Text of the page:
Everything about religious law in The Quran
Islamic law, otherwise known as sharia, is the most widely used religious decree and one of the three most common legal systems of the world, together with common law and civil law.
Sharia law deals with many aspects of daily life including economics, business, politics, banking, contractual transactions, family life, sexuality, social issues, and even hygiene.
The origin of the word ‘sharia’ can be traced to the spoken Arabic noun shari’a, which appears once in the Holy Quran (45: 18).
Sharia law varies from other religious laws because it derives many of its principles from juristic standards and reasoning by evaluation, (like the tradition of common law). Some laws are viewed as divinely appointed and everlasting for all relevant circumstances. These laws were formed by long established Islamic scholarship and are obeyed by most Muslim groups.
In Muslim states, religious texts are law and Sharia is based on the Quran and the religion of Islam. Therefore, Muslims have traditionally viewed Islamic law as essential to life. Sharia is the complete body of Islamic laws that regulate the public and private aspects of Muslim lives.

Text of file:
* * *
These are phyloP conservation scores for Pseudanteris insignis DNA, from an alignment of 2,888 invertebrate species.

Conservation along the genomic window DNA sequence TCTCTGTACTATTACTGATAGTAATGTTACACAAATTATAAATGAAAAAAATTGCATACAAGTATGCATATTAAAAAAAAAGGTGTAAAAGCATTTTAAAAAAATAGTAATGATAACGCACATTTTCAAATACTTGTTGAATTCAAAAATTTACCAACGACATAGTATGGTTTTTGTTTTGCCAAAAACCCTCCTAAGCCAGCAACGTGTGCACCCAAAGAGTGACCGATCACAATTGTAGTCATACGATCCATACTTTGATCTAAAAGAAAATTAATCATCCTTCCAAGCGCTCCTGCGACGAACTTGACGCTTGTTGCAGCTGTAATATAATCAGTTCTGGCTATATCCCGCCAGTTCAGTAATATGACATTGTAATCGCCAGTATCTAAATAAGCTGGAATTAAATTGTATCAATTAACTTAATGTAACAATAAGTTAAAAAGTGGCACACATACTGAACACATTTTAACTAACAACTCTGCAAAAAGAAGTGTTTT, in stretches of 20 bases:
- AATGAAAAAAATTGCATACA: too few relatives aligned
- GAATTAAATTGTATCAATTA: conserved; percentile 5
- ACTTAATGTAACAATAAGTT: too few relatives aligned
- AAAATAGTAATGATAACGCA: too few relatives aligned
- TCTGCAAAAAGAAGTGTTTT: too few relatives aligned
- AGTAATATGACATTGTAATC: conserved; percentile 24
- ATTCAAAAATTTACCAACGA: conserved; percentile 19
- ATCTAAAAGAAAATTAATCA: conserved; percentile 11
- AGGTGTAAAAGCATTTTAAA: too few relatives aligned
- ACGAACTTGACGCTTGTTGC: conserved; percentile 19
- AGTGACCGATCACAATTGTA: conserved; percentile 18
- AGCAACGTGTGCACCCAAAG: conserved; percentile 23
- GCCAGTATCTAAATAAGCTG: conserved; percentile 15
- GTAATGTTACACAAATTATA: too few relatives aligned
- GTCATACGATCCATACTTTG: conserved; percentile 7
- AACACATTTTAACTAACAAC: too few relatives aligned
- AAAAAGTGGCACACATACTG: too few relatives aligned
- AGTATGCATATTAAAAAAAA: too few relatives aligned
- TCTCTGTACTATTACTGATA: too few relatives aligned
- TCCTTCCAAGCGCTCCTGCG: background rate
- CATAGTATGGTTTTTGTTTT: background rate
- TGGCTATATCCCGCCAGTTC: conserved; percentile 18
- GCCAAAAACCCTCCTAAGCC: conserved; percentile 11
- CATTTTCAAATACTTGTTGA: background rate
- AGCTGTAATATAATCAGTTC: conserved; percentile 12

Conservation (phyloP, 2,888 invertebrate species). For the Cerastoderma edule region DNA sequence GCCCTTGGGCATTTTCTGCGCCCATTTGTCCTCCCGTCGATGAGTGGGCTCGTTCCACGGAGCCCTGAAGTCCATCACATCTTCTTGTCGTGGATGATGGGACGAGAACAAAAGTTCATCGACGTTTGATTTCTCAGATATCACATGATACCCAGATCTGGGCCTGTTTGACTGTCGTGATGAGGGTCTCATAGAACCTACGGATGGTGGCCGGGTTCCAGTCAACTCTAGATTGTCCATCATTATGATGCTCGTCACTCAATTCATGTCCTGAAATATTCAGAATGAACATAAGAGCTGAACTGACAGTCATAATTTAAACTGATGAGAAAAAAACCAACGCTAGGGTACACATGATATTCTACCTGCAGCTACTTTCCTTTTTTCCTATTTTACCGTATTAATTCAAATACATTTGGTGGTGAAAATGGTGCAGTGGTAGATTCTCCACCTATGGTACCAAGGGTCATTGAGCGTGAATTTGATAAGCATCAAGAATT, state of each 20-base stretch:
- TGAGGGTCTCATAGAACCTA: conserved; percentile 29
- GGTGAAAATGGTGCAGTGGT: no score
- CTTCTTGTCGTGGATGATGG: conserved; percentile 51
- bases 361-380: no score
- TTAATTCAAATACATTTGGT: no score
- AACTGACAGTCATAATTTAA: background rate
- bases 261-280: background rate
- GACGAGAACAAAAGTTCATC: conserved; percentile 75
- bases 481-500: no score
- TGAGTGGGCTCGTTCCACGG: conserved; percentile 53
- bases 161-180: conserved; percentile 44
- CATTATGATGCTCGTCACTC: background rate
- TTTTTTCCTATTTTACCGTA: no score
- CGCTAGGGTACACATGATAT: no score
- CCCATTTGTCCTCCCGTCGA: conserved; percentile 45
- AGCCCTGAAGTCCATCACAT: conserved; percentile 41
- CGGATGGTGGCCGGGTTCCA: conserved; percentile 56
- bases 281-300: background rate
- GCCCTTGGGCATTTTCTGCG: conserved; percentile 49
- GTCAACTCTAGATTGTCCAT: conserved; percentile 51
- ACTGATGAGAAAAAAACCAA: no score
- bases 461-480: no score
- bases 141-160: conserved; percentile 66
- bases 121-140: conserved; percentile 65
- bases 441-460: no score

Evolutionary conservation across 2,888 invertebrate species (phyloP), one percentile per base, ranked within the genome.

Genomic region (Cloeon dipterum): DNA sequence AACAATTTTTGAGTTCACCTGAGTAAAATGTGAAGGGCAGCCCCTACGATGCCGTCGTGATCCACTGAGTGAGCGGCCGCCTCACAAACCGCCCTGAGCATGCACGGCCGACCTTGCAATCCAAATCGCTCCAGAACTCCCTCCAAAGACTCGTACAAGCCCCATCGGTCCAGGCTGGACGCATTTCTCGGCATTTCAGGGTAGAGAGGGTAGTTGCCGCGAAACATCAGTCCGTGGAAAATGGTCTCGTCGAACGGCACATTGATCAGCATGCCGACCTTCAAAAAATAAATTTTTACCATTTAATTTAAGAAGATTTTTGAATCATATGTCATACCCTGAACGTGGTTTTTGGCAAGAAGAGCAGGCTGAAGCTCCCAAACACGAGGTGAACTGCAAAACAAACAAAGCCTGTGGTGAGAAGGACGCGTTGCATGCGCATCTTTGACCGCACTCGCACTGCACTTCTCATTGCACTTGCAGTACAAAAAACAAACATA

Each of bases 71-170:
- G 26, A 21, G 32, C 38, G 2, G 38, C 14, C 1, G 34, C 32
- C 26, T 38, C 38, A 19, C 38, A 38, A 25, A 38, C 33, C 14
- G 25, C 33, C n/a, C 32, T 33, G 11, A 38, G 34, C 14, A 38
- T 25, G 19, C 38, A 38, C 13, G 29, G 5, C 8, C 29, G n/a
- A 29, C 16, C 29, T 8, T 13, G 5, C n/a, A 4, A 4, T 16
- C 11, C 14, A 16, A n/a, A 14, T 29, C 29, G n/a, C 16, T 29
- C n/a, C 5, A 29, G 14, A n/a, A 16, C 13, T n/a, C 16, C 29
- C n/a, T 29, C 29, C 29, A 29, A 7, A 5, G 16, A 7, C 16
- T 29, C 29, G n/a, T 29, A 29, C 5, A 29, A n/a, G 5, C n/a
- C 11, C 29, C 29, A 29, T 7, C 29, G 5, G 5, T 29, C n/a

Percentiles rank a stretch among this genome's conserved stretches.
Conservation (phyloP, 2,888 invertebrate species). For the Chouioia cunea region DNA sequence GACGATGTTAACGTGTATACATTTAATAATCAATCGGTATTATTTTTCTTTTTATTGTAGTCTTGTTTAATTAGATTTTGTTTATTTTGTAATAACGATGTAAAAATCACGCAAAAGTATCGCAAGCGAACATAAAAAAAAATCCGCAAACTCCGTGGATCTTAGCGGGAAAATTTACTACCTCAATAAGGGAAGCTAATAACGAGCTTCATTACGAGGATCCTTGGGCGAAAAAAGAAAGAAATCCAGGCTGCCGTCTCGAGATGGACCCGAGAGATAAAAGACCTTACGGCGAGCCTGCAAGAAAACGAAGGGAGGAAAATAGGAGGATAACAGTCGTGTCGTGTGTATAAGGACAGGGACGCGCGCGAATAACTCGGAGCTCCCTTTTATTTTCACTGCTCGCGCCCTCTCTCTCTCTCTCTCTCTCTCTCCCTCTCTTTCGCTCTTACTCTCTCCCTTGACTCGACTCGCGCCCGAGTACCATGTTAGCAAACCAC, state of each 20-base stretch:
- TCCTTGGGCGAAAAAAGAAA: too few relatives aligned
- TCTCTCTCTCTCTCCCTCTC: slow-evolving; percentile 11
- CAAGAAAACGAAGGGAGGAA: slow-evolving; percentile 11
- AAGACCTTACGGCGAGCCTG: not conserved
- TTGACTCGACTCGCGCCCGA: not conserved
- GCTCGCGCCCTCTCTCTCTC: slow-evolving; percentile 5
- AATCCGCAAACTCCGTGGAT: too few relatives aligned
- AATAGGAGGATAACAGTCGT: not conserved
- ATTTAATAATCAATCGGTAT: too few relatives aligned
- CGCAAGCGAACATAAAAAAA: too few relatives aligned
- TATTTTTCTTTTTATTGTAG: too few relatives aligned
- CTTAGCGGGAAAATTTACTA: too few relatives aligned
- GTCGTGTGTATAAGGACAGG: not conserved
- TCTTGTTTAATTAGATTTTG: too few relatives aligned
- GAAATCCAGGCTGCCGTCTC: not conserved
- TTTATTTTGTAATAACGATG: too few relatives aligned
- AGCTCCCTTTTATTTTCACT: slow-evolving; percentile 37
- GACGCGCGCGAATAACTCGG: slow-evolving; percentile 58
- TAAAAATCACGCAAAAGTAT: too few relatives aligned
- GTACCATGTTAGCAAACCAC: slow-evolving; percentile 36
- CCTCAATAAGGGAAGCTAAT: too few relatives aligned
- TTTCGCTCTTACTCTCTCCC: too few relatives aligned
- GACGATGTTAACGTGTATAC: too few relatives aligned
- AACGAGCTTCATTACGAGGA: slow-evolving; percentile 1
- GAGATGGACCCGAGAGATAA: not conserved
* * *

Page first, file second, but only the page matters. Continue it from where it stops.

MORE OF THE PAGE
According to Muslims, sharia law is founded on the teachings of Allah, and on the actions and instructions of the prophet Muhammad as found in the Quran. Sharia consists of four sources that Islamic legal experts refer to.
The first two sources are the Quran and the Sunnah, (the recorded deeds of Prophet Muhammad).
The other two sources are consensus (Ijma) and comparison (Giyas).
Sharia law may be divided into five key sections:
The laws of worship and ceremony (Ibadah); which cover faith in Allah, prayers, fasts, charities and the pilgrimage to Mecca.
The laws of transactions and agreements (Mu'amalat), comprising of all financial transactions, contractual agreements, endowments, inheritance, marriage, divorce, food and drink, childcare, and also penal punishments, warfare and judicial matters.
The laws of Morality and Behaviour (Adab).
The laws of values and beliefs (I'tiqadat).
and last of all, the laws of punishments ('Uqubat).
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